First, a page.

Expanding reach: From the current 11 fulfillment centres in Delhi NCR, Mumbai, Guwahati, Lucknow, Ahmedabad, Indore, Kolkata, Chennai, Bengaluru, Visakhapatnam and Hyderabad, to another 12 locations. These fulfillment centres have warehouses and a fully functional office. Though the warehouses are a capex investment, the centres don’t hold inventory for more than 10 days. Imported products are stocked only if they can be pushed easily in India, and investments are made only if demand comes in volumes. In any case, international products typically make up just 10-15 per cent of all products on offer. Besides, global manufacturers help with credit terms so capital is not blocked. What's more, regional warehouses can cater to large catchment areas. 

Last mile integration: Medikabazaar's MBGO project, which is a two-wheeler-based delivery model, has completed a successful pilot. Same-day delivery is rare as far as medical supplies are concerned. And in smaller markets, it is even harder to reach products instantly. Since Medikabazaar's target market is smaller cities, the two-wheeler-based delivery model works, as each rider typically covers 50-100 sq miles. The model will be scaled up with a promise of same-day delivery to smaller hospitals. “In the next two quarters, we want to change the perception of medical-supply delivery,” Says Tiwari. The riders carry the shipment in a backpack with a battery-operated temperature-controlled box for medicines that have to be maintained at 2-8 degrees. Small fridges are also used for moving plasma products and injectables. Medikabazaar has also brought in penholders that can maintain insulin for up to 70 hours. 

Tiwari is taking a cue from the FMCG sector, which brought stores to the consumer's doorstep. A similar thing has to happen in the healthcare segment as well so that the hospitals can manage costs and create higher efficiencies. Medikabazaar has currently tied up with Jaslok Hospital & Research Centre, Centre for Sight, CMC Vellore, Regional Cancer Centre, Apollo Hospitals, Reliance Hospital, and HCG Manavata Cancer Institute, among others. It also has a deal with All India Institute of Medical Sciences (AIIMS), Delhi, to supply exculsive oncology products which are only available through MedikaBazaar.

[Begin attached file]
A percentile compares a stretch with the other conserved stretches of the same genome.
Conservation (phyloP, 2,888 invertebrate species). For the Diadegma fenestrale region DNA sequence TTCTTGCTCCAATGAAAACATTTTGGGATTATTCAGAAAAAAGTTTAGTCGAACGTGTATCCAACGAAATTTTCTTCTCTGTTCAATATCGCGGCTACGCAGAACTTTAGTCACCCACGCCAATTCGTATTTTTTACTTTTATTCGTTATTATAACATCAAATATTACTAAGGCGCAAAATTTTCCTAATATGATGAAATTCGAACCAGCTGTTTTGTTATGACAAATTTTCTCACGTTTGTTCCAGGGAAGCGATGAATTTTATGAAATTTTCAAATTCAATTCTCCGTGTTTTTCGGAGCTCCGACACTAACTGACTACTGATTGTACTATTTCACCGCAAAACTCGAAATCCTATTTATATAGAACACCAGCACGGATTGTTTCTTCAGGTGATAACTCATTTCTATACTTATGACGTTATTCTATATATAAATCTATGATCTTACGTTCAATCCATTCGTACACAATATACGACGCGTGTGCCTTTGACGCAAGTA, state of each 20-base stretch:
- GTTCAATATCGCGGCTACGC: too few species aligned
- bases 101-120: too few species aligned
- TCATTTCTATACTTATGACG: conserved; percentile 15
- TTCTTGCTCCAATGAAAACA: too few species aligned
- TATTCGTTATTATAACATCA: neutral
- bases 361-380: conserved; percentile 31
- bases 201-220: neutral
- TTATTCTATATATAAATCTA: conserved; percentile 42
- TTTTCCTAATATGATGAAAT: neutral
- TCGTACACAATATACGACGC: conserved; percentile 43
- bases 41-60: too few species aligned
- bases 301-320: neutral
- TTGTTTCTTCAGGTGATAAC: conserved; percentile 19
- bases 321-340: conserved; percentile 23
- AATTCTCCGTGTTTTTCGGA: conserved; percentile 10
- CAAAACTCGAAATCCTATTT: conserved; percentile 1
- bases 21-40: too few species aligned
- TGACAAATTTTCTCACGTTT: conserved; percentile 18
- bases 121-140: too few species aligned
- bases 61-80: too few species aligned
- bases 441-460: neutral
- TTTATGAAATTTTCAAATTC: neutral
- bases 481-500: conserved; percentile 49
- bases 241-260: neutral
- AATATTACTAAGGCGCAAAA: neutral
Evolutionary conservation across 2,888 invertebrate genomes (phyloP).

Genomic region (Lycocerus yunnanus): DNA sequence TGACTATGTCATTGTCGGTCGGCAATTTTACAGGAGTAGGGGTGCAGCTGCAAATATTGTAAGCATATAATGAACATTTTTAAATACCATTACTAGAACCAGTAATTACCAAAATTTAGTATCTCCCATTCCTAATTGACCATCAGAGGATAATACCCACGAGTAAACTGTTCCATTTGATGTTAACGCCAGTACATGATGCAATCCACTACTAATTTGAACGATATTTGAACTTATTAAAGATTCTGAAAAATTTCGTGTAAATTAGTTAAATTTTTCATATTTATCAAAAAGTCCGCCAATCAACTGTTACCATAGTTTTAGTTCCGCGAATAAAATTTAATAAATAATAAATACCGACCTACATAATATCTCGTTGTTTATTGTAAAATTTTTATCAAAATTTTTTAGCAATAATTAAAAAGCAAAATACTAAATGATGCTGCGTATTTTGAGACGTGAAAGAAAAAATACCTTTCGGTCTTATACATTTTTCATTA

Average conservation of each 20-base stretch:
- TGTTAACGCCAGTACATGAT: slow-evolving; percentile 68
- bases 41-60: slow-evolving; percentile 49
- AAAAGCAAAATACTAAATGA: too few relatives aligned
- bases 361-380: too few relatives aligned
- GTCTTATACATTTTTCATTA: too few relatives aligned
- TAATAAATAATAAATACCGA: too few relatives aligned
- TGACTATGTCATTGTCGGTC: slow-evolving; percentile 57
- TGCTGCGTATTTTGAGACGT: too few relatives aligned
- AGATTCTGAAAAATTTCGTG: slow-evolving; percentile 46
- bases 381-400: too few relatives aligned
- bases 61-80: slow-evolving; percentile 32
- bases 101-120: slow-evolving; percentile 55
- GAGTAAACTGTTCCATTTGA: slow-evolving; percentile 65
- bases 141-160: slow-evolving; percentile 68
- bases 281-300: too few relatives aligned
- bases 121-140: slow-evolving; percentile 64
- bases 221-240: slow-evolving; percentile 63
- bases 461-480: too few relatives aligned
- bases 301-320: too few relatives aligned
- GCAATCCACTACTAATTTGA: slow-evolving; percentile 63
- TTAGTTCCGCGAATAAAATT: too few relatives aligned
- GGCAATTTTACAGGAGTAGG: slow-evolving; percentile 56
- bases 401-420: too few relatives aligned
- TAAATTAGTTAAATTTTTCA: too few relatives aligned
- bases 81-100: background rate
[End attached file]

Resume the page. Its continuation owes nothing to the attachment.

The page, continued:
In a first, the company has entered an agreement with the Association of Healthcare Providers of India (AHPI), which is encouraging its 10,000 members to use Medikabazaar to source medical supplies, as it offers a quality platform that could result in huge savings for them. Says Gridhar Gyani, President AHPI, “Hospitals need to get out of non-core services and encourage companies like MedikaBazaar which take over services.” 

Challenges 

The going has not been easy, though. Forming partnerships with hospitals in larger cities is a slow and tedious process. In smaller cities, however, conversion to the Medikabazaar offering is faster. 

“Displacing the existing model is not easy, and it is only technology which can bring in the disruption,” Says Tiwari. The catch here is that while the model leans heavily on technology, it is equally dependent on the brick-and-mortar, last-mile connectivity which promises quick delivery in short times. “The old model is highly inefficient. It blocks capital and involves high inventories. What we offer is a far simpler solution," says Sanjeet Singh, Executive Vice President Operations and revenue, Medikabazaar. 

Revenue is earned based on the size of a consignment that a hospital requires. A small percentage is taken from the vendors. While Vizi is offered free of cost currently, a small fee may later be charged, based on usage, as hospitals begin to appreciate its worth.

At some point, Medikabazaar will end up displacing the distributors, even as it begins the first part of the journey by providing service to the hospitals. 

Supply to pharmacies, diagnostic labs and other service providers will happen in the second phase.